Since finishing a postgraduate course, Teresa has been looking for a job in Brighton. “I have been applying for at least 4 to 5 jobs a week for the past 4 months but did not get any job. Often I have been told I am overqualified for the positions and even though I tried to impress on them that I would like to work – I was told that they can get someone less qualified to do the work on minimum wages.”

Cuts are inevitable? Make the country ungovernable!

October 20th saw the unveiling of the long-awaited Comprehensive Spending Review (CSR), the coalition government’s detailed blueprint on precisely how they plan to screw the working class. Little within the CSR was a source of surprise, with cuts roughly at the level that had been predicted in the run up. While the scale was predictably significantly below the 40% that had been mooted, this was clearly an attempt to ‘soften us up’ and feel lucky the cuts were “only” 20%, as if it had been taken straight out of the pages of ‘Negotiation for Dummies’.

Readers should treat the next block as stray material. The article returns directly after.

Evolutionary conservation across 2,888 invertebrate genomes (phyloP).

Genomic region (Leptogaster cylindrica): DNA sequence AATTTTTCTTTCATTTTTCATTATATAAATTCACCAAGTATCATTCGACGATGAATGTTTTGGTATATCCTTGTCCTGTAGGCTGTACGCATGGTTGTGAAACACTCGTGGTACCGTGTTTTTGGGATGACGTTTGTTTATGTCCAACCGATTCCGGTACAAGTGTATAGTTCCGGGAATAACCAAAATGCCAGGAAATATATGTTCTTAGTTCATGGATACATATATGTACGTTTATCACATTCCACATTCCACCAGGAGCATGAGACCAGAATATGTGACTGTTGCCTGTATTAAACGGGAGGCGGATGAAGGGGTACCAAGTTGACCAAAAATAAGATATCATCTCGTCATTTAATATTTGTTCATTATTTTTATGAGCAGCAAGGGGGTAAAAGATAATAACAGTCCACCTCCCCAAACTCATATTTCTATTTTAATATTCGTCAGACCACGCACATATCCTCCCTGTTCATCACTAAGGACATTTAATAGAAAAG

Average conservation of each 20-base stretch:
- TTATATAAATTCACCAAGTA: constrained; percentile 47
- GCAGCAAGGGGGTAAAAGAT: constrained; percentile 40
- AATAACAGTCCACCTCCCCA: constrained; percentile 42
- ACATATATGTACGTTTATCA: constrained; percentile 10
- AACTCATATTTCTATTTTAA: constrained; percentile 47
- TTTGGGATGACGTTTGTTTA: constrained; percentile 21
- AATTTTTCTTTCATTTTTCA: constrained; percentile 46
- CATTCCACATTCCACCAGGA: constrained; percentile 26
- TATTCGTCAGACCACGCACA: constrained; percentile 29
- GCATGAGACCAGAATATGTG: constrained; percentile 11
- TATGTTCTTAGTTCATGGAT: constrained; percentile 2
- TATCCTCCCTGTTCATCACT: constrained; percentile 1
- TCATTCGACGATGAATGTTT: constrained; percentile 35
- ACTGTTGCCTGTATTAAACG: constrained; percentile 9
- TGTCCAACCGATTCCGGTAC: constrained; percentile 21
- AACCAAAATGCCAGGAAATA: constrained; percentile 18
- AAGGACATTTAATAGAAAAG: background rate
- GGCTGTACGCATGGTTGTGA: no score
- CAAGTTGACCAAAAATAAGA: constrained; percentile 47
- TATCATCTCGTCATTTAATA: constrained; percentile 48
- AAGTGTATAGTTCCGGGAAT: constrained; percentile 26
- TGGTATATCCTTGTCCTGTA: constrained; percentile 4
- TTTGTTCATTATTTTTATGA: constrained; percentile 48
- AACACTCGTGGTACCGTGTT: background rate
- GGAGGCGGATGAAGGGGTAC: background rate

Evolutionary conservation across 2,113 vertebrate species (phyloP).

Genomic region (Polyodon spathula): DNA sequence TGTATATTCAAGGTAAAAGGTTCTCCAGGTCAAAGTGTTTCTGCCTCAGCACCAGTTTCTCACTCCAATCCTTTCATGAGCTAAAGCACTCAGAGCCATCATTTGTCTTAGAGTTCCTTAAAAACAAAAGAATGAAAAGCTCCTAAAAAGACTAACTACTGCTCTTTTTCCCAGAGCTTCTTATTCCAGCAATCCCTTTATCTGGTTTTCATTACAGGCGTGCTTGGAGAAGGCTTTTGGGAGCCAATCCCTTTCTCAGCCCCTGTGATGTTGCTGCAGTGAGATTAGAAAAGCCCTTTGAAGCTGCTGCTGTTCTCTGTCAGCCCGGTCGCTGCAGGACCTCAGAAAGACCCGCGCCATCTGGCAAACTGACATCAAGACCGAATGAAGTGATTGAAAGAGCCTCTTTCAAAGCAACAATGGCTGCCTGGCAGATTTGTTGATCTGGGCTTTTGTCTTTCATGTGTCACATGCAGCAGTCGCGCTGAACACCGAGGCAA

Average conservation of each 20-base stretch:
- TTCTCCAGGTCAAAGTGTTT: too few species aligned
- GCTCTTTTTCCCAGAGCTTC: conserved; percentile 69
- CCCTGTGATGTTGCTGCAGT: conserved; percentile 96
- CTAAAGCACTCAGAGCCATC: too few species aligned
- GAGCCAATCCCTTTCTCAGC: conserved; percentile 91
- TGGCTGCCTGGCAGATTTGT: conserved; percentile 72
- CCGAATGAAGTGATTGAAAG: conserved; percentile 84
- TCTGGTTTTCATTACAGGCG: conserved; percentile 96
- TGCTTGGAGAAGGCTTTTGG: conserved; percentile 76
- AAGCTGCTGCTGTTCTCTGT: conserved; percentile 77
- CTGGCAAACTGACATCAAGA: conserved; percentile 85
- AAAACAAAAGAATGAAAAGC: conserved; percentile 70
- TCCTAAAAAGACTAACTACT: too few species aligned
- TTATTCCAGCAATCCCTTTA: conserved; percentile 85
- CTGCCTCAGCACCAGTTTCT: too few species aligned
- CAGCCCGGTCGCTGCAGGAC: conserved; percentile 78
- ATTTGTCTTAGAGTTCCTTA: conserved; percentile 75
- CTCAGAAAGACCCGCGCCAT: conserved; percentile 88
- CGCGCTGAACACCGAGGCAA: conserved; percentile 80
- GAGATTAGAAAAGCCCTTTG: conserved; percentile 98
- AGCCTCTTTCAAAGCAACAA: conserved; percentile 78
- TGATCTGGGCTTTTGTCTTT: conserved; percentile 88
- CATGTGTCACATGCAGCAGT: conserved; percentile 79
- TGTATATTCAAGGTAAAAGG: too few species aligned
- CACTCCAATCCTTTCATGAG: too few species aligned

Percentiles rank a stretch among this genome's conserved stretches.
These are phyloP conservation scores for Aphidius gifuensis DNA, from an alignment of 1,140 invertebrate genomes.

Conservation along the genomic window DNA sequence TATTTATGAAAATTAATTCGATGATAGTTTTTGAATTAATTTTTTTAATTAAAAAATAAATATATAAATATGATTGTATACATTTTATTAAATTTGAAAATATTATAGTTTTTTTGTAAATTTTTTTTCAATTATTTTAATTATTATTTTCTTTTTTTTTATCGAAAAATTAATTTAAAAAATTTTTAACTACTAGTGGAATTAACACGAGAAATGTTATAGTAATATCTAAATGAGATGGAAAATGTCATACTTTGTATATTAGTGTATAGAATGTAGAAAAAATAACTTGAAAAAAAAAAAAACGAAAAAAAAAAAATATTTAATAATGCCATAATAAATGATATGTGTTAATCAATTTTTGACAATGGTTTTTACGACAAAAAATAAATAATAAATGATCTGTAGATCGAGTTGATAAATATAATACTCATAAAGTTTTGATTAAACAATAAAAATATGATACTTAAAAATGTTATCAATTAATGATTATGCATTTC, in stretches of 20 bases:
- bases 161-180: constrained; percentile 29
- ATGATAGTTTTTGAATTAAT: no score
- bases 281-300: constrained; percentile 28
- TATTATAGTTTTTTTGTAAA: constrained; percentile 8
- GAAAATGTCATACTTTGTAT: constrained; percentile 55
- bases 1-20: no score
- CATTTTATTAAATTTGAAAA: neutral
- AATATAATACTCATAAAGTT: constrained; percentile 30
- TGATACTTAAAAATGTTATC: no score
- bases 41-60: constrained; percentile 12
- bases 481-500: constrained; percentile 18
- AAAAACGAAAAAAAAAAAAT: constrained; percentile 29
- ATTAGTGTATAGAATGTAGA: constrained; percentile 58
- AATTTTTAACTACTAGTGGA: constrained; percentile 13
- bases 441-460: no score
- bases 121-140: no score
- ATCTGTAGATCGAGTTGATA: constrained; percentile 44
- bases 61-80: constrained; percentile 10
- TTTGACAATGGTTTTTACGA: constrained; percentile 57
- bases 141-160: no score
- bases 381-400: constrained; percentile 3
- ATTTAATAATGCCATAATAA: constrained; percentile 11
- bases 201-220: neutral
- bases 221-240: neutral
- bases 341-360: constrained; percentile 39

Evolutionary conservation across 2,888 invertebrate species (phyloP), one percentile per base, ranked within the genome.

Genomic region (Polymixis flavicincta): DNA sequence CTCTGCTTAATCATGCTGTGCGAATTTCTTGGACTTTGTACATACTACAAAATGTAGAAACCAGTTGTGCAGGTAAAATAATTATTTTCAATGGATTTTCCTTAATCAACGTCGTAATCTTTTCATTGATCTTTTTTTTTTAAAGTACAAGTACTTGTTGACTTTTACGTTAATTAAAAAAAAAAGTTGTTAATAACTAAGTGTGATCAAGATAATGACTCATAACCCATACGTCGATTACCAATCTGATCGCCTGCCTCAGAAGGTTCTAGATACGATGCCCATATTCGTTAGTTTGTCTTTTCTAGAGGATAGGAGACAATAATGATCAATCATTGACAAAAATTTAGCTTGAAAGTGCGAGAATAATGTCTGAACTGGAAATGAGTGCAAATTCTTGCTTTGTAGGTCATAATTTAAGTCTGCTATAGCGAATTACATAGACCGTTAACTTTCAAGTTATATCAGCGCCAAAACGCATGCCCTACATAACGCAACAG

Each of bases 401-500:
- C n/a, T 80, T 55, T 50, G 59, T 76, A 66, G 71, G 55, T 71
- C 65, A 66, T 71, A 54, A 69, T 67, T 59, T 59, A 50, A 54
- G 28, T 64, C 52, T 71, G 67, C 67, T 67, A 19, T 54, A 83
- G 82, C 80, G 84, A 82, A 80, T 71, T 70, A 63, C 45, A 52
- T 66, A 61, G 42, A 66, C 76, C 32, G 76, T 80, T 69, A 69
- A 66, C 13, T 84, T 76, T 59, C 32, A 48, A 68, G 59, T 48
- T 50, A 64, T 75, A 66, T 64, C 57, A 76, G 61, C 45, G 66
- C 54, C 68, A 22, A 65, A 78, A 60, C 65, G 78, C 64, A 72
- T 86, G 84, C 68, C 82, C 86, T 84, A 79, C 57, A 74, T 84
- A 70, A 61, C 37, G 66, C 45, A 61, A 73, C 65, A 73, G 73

Radical Workers Bloc joins anti-cuts march in London

On Saturday (23rd October) members of Brighton Solidarity Federation joined the Radical Workers Bloc on a march to demand an end to the cuts being imposed on the working class in the ‘austerity budget’ – the greatest attack on the working class in decades.

We join the fight against the cuts now because they will bring immediate and real hardship and suffering to working people. But the answer does not really lie in a readjustment of the government’s budget.

The real answer lies in a fundamental change in the way we organise our society and economy. The fight over cuts is symptomatic of the fight between the wealthy, the capitalists, and the workers. It concerns how the wealth generated in society is distributed: but a slight shift one way or the other is not enough.

Restaurant workers still being robbed one year on

The beginning of October saw the first anniversary of a change in the law designed to give waiters 100% of their tips.  It was brought in because many café and restaurant owners were routinely taking advantage of a loophole in the law which allowed them to use their workers’ tips towards the wage bill.  Despite being rewarded by customers with extra money for their hard graft, waiters were being paid only the minimum wage by unscrupulous managers.